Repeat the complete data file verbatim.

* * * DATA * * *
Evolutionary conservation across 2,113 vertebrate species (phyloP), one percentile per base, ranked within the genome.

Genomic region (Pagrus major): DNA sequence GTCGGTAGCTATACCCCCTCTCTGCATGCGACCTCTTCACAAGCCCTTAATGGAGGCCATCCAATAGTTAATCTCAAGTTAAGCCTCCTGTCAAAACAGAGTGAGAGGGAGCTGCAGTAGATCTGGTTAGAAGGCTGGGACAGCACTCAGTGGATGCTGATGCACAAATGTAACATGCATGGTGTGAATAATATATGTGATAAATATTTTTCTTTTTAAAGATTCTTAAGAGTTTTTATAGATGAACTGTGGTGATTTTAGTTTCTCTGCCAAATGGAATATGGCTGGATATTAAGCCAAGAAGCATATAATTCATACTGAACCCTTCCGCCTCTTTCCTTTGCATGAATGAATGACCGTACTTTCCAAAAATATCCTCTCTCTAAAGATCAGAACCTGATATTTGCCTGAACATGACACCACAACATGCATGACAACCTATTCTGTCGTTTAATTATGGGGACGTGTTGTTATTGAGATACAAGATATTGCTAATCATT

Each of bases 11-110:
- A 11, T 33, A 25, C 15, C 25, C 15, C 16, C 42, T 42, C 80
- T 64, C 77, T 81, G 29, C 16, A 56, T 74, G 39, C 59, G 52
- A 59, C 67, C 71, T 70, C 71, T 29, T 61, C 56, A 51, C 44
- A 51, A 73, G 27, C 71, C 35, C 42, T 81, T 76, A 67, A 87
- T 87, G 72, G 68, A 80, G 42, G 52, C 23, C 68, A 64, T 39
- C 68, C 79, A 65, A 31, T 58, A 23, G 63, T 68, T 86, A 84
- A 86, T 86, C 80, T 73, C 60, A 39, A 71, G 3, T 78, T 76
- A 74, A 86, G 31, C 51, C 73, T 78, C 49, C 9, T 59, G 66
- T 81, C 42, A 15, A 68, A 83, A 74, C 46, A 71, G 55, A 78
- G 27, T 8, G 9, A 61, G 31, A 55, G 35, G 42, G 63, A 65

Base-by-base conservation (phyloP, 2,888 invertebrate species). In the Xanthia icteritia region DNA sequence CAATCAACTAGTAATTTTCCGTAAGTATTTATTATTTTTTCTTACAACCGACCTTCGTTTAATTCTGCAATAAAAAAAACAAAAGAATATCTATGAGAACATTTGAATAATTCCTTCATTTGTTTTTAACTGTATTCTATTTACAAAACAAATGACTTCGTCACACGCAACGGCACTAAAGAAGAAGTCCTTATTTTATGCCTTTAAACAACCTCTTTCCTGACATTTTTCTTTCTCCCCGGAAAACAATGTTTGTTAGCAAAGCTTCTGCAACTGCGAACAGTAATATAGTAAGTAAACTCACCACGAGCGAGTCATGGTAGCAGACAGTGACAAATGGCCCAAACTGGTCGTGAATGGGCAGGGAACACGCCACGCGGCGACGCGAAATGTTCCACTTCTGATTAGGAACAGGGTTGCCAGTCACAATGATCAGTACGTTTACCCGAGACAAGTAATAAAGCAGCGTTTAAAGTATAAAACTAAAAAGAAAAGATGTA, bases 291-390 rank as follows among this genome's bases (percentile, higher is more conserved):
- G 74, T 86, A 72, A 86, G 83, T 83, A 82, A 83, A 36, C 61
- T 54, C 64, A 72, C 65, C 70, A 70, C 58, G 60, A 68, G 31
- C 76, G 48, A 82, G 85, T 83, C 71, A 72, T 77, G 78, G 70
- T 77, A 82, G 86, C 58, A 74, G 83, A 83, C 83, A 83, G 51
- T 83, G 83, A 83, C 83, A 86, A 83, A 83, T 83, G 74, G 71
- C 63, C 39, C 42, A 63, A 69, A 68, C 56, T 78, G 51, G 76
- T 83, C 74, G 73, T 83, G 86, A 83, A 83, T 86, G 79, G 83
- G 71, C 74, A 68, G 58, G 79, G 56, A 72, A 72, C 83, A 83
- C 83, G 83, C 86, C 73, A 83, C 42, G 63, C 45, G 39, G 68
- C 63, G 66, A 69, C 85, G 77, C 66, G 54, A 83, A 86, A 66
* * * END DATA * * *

Evolutionary conservation across 2,113 vertebrate species (phyloP), one percentile per base, ranked within the genome.

Genomic region (Pagrus major): DNA sequence GTCGGTAGCTATACCCCCTCTCTGCATGCGACCTCTTCACAAGCCCTTAATGGAGGCCATCCAATAGTTAATCTCAAGTTAAGCCTCCTGTCAAAACAGAGTGAGAGGGAGCTGCAGTAGATCTGGTTAGAAGGCTGGGACAGCACTCAGTGGATGCTGATGCACAAATGTAACATGCATGGTGTGAATAATATATGTGATAAATATTTTTCTTTTTAAAGATTCTTAAGAGTTTTTATAGATGAACTGTGGTGATTTTAGTTTCTCTGCCAAATGGAATATGGCTGGATATTAAGCCAAGAAGCATATAATTCATACTGAACCCTTCCGCCTCTTTCCTTTGCATGAATGAATGACCGTACTTTCCAAAAATATCCTCTCTCTAAAGATCAGAACCTGATATTTGCCTGAACATGACACCACAACATGCATGACAACCTATTCTGTCGTTTAATTATGGGGACGTGTTGTTATTGAGATACAAGATATTGCTAATCATT

Each of bases 11-110:
- A 11, T 33, A 25, C 15, C 25, C 15, C 16, C 42, T 42, C 80
- T 64, C 77, T 81, G 29, C 16, A 56, T 74, G 39, C 59, G 52
- A 59, C 67, C 71, T 70, C 71, T 29, T 61, C 56, A 51, C 44
- A 51, A 73, G 27, C 71, C 35, C 42, T 81, T 76, A 67, A 87
- T 87, G 72, G 68, A 80, G 42, G 52, C 23, C 68, A 64, T 39
- C 68, C 79, A 65, A 31, T 58, A 23, G 63, T 68, T 86, A 84
- A 86, T 86, C 80, T 73, C 60, A 39, A 71, G 3, T 78, T 76
- A 74, A 86, G 31, C 51, C 73, T 78, C 49, C 9, T 59, G 66
- T 81, C 42, A 15, A 68, A 83, A 74, C 46, A 71, G 55, A 78
- G 27, T 8, G 9, A 61, G 31, A 55, G 35, G 42, G 63, A 65

Base-by-base conservation (phyloP, 2,888 invertebrate species). In the Xanthia icteritia region DNA sequence CAATCAACTAGTAATTTTCCGTAAGTATTTATTATTTTTTCTTACAACCGACCTTCGTTTAATTCTGCAATAAAAAAAACAAAAGAATATCTATGAGAACATTTGAATAATTCCTTCATTTGTTTTTAACTGTATTCTATTTACAAAACAAATGACTTCGTCACACGCAACGGCACTAAAGAAGAAGTCCTTATTTTATGCCTTTAAACAACCTCTTTCCTGACATTTTTCTTTCTCCCCGGAAAACAATGTTTGTTAGCAAAGCTTCTGCAACTGCGAACAGTAATATAGTAAGTAAACTCACCACGAGCGAGTCATGGTAGCAGACAGTGACAAATGGCCCAAACTGGTCGTGAATGGGCAGGGAACACGCCACGCGGCGACGCGAAATGTTCCACTTCTGATTAGGAACAGGGTTGCCAGTCACAATGATCAGTACGTTTACCCGAGACAAGTAATAAAGCAGCGTTTAAAGTATAAAACTAAAAAGAAAAGATGTA, bases 291-390 rank as follows among this genome's bases (percentile, higher is more conserved):
- G 74, T 86, A 72, A 86, G 83, T 83, A 82, A 83, A 36, C 61
- T 54, C 64, A 72, C 65, C 70, A 70, C 58, G 60, A 68, G 31
- C 76, G 48, A 82, G 85, T 83, C 71, A 72, T 77, G 78, G 70
- T 77, A 82, G 86, C 58, A 74, G 83, A 83, C 83, A 83, G 51
- T 83, G 83, A 83, C 83, A 86, A 83, A 83, T 83, G 74, G 71
- C 63, C 39, C 42, A 63, A 69, A 68, C 56, T 78, G 51, G 76
- T 83, C 74, G 73, T 83, G 86, A 83, A 83, T 86, G 79, G 83
- G 71, C 74, A 68, G 58, G 79, G 56, A 72, A 72, C 83, A 83
- C 83, G 83, C 86, C 73, A 83, C 42, G 63, C 45, G 39, G 68
- C 63, G 66, A 69, C 85, G 77, C 66, G 54, A 83, A 86, A 66